Rumors have swirled for a while about Spotify working on its own music hardware. Now, the company seems to be ramping up efforts, as indicated by three new job listings for its hardware division. As spotted by MusicAlly, one job description states that Spotify is “on its way to creating its first physical products,” and the company is currently setting up its operational organization for “manufacturing, supply chain, sales, and marketing.”
The jobs posted are for a Project Manager, Senior Project Manager, and an Operations Manager in Hardware Production. Spotify notes that the roles will contribute to “creating innovative Spotify experiences” via connected hardware.
Spotify wants to create “category-defining” products
Previous job listings said that Spotify wants to create a “category defining product akin to Pebble Watch, Amazon Echo, and Snap Spectacles” and suggested the inclusion of voice control features. Voice control is something heavily used in smart home devices like the Amazon Echo and other smart speakers.
It’s likely Spotify wants to create hardware that’s unique to its brand, given its references to the Pebble Watch and Spectacles, which were idiosyncratic to Pebble and Snap when they were released. They were also special because there wasn’t really anything else of their kind when those products debuted. They also gained somewhat of a cult following and garnered a lot of buzz across social media (at least before Spectacle fizzled out and sales tanked).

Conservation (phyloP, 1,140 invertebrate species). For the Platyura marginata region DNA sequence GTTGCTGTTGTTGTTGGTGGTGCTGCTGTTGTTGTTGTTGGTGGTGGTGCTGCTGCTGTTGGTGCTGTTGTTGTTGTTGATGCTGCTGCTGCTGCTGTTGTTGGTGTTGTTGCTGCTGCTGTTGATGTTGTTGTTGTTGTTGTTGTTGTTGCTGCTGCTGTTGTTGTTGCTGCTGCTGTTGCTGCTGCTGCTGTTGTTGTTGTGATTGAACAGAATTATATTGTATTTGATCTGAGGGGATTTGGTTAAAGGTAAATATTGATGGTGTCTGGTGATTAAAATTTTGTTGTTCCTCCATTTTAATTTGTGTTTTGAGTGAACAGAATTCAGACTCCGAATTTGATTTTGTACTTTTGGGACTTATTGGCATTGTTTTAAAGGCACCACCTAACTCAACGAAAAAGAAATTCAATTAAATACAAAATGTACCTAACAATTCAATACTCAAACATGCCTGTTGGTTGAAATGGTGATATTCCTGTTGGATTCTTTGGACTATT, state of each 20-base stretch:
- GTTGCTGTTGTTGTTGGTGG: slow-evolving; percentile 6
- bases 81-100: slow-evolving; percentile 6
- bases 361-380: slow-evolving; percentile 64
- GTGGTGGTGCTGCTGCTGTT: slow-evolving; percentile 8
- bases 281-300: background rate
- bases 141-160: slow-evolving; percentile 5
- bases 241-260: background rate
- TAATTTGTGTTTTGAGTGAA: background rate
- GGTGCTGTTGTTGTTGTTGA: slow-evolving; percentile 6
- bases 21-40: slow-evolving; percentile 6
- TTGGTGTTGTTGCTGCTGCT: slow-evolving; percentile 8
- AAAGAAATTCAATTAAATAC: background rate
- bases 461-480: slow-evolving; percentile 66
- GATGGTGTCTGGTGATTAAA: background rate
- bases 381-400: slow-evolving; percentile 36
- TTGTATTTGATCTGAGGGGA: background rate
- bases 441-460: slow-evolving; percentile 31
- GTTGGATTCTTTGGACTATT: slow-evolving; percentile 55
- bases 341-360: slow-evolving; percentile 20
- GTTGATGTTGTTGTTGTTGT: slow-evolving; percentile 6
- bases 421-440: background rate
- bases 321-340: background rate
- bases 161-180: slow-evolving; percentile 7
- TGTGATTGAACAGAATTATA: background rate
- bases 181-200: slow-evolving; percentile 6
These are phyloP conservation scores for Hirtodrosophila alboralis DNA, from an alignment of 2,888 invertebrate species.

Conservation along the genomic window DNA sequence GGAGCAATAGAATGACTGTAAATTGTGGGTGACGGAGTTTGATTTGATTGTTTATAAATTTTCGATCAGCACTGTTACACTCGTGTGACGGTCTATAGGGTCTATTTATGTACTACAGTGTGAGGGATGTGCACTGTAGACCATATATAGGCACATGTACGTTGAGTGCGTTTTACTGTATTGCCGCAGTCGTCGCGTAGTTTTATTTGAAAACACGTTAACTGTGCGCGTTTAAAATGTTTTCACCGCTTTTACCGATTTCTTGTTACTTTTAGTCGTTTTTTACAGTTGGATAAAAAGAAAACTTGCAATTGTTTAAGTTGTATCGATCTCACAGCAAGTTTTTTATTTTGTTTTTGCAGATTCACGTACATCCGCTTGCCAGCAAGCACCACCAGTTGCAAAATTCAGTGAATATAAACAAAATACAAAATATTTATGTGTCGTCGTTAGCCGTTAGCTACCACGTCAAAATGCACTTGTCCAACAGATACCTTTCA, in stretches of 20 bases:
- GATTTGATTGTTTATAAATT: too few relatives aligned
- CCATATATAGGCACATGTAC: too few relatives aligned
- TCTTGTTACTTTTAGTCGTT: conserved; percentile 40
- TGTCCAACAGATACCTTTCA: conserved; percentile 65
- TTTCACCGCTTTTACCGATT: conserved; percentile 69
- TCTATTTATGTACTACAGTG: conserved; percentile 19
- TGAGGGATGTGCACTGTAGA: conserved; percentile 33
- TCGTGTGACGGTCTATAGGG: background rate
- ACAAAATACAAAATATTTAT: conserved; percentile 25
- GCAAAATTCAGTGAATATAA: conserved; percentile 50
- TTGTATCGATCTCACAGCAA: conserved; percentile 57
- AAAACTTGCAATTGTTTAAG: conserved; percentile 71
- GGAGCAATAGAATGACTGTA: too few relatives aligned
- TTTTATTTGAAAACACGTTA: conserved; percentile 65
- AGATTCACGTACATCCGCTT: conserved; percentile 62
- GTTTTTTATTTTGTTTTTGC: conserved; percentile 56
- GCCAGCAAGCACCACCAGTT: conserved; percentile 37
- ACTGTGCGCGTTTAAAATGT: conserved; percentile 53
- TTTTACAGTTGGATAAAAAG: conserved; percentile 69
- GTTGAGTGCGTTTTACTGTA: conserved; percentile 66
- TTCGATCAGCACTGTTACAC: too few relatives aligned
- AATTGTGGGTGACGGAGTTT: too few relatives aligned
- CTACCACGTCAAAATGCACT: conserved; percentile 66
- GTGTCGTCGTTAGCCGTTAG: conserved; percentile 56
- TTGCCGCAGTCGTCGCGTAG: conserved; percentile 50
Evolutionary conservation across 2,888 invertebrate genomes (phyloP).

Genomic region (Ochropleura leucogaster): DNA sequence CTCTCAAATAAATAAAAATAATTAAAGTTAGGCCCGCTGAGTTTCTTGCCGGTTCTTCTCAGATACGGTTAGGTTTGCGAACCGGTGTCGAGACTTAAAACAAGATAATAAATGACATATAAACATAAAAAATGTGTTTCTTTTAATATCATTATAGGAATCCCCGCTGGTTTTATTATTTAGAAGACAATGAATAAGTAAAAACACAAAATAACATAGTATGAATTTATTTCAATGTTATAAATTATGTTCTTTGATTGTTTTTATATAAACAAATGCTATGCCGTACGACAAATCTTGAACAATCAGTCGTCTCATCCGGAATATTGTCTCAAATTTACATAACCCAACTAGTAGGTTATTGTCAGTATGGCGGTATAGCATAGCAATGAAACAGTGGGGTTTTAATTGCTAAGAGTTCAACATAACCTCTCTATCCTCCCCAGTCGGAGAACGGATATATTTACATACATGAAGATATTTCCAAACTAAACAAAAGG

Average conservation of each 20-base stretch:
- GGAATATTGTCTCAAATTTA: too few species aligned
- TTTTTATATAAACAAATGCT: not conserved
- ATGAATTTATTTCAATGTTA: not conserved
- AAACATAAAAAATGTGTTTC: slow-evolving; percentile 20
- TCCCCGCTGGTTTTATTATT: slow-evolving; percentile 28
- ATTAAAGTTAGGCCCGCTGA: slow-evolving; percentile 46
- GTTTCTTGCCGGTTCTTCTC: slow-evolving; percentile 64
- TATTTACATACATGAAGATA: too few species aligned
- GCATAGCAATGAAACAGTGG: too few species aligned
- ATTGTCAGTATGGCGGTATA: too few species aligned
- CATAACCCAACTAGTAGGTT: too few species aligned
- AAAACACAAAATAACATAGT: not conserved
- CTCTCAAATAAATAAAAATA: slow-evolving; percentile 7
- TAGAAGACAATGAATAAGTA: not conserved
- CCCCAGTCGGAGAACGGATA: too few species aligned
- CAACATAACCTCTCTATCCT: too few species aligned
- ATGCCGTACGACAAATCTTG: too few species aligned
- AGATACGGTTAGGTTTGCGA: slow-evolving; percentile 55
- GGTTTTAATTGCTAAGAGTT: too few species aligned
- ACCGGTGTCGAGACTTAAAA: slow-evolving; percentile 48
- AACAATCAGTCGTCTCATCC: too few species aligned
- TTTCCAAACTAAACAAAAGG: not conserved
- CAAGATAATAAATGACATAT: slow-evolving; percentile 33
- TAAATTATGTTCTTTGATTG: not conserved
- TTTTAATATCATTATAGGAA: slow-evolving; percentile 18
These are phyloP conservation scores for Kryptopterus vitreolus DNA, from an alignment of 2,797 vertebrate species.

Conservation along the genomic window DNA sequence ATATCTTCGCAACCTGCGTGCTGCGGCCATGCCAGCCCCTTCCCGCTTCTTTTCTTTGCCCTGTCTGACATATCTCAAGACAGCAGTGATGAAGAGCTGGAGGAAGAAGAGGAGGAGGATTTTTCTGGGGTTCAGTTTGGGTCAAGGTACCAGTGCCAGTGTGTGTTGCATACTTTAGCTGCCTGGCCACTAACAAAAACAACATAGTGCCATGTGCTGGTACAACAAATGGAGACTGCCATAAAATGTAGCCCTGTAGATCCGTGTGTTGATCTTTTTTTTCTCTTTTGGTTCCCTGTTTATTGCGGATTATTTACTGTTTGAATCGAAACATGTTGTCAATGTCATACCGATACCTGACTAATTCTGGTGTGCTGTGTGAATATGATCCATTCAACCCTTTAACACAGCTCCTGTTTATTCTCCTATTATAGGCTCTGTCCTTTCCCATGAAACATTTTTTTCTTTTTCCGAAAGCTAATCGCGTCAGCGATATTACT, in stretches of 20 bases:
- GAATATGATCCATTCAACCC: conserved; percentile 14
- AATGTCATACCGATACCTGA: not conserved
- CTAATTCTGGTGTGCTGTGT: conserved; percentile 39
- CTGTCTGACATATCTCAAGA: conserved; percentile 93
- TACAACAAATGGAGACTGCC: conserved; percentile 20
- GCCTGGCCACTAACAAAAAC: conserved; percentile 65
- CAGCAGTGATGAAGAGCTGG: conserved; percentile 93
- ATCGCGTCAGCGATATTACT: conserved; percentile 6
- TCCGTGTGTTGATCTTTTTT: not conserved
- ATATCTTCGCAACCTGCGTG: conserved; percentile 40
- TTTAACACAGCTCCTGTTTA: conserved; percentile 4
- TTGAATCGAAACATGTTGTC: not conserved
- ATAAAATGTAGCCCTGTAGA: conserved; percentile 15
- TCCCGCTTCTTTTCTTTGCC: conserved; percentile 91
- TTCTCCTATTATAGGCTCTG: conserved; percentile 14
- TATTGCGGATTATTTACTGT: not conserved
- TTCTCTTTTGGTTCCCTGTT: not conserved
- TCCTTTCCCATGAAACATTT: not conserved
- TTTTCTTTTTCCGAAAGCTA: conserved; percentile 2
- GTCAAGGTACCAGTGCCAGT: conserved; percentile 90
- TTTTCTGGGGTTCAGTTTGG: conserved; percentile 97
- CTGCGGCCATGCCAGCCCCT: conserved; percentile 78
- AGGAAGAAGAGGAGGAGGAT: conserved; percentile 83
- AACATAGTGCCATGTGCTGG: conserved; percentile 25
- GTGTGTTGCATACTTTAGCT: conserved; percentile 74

Spotify is most likely working on its own music product like a smart speaker, a wearable device like headphones, or something else that might elevate its software experience. Given the streaming service has over 70 million subscribers (as of January 2018), it’s more than well-placed to produce and market physical products globally. Currently, Spotify Connect allows users to stream their music via third-party speakers, TVs, and other products.
Though these job listings show Spotify is serious about producing hardware, it’s unclear when and if these products will be available. We reached out to Spotify, but the company declined to comment on the matter.